Is Pitt-Penn State still a rivalry?
Is it a rivalry or not? That is the question.
All week long, we’ve heard this question countless times. The fact that sports radio talk show hosts have been debating whether or not Pitt-Penn State is a rivalry tells you all you need to know.
Yes, it’s a rivalry. A million times yes.
If you don’t think Pitt-Penn State is a rivalry, then you haven’t been paying attention. I was in the press box at Heinz Field last season and I can tell you that walking into the stadium was one of the most memorable pre-game walks I have ever taken. Even though the game had not been played in 16 years, the hatred between the schools was very clear. There were plenty of banners and T-shirts as we made our way into Heinz Field. It was the first time I can ever remember spending extra time outside the stadium instead of heading in for the pre-game media meal.
Yes, it was that much fun.
Over the years, I have seen my share of Pitt-Penn State games. I was in the stands at the 1983 game, when coach Joe Paterno kicked a field goal to tie the game at 24-24. Remember, there was no overtime back then, so that’s how it ended.
My stepdad, a University of Pittsburgh graduate, dragged me to a Pitt party in 1981 as the Panthers looked to finish off their undefeated season and claim another National Championship. Penn State, of course, had other ideas that day. Down 14-0 in the first quarter, Penn State stormed back to score 48 unanswered points and ruin the Panthers hopes of winning it all.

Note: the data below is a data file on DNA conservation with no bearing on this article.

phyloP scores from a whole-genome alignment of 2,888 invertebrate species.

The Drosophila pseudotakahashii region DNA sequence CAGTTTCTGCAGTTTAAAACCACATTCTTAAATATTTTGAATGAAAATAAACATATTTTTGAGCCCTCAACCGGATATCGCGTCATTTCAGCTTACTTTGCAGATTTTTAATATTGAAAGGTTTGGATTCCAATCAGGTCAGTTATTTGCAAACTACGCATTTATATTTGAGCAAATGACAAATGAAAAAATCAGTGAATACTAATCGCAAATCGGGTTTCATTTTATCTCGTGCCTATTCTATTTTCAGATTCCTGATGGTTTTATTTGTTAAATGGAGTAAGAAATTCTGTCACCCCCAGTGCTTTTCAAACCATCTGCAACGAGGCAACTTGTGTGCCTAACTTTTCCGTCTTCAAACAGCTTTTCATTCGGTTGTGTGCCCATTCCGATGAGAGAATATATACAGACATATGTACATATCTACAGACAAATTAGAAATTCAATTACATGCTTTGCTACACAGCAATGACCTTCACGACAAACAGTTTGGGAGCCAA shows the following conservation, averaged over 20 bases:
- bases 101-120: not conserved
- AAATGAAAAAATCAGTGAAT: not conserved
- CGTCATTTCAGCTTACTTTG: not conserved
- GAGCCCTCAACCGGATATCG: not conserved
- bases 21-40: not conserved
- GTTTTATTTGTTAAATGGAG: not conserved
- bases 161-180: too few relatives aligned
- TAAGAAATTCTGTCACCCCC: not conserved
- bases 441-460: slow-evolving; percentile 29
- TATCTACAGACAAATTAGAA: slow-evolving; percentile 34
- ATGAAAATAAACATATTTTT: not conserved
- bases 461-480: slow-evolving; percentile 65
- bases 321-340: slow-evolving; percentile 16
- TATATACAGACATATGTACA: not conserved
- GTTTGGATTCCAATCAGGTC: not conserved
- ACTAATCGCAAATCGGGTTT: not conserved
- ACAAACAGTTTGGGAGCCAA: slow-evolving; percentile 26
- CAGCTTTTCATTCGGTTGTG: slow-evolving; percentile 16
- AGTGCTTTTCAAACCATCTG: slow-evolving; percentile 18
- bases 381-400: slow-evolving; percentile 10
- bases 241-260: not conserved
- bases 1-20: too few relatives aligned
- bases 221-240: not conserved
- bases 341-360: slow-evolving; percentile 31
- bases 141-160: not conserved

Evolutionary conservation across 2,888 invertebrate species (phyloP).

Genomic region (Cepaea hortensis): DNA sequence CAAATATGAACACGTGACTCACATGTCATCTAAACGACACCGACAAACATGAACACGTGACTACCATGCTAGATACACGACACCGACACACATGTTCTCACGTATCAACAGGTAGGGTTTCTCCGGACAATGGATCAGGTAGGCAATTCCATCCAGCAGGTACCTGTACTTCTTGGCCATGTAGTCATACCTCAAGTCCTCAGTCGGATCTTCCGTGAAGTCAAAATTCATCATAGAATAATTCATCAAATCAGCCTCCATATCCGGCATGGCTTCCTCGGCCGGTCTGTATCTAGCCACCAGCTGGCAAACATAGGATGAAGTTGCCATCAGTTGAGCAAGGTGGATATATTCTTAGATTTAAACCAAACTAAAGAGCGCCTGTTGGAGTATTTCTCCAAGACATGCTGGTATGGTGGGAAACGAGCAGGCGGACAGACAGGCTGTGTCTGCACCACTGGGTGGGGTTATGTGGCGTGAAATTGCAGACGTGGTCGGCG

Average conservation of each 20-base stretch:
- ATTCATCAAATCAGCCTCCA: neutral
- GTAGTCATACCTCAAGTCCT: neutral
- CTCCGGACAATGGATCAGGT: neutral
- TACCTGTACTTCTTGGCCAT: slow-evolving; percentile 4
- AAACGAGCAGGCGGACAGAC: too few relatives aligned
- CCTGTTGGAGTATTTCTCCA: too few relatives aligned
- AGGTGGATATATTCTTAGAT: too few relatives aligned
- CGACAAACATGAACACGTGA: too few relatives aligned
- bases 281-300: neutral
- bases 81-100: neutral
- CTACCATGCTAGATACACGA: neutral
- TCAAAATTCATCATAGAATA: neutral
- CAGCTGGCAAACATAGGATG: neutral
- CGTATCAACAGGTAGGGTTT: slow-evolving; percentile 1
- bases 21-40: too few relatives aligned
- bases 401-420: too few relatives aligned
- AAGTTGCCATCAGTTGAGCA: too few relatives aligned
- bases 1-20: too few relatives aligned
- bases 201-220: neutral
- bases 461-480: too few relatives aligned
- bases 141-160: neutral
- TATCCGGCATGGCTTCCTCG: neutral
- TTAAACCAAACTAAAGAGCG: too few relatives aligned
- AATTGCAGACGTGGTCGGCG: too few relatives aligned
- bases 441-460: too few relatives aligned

I proudly wore my Penn State sweatshirt that afternoon and I can remember a woman at the party telling me to turn it inside out so her husband – who was on the way back from Pitt Stadium – would not see it. I laughed. “Sweetie,” she said, “I’m serious.”
Growing up in the ‘Burgh, Pitt-Penn State was a rite of passage. The game was traditionally played at the end of November. It was cold. Sometimes rainy. Sometimes snowy. It was football.
In 2000, Pitt and Penn State played at Three Rivers Stadium. The unbeaten Panthers defeated the Nits, 12-0, before a packed house. Then, the series just … ended. Without much fanfare, one of the best rivalries in college football disappeared.
A total of 16 years went by. During that time, the rivalry died. When teams don’t play, that’s what happens. The hiatus nearly killed the rivalry.
Until last season. 42-39 was arguably one of the best games in the history of the series. Much like Penn Staters celebrate 48-14 with a fervor, Pitt fans celebrate 42-39. And why not?
Last year’s win was their Super Bowl.
For those who say it’s not a rivalry, I urge you to visit YouTube and simply search Pitt-Penn State. You’ll find hours and hours of full-game videos as well as highlights of some of the best games in the series.
Better yet, go to Beaver Stadium bright and early on Saturday – ticket or not – and simply walk around. Soak in the scene. Find some friends, grab a beer and some food.
And enjoy one of the best rivalries college football has to offer.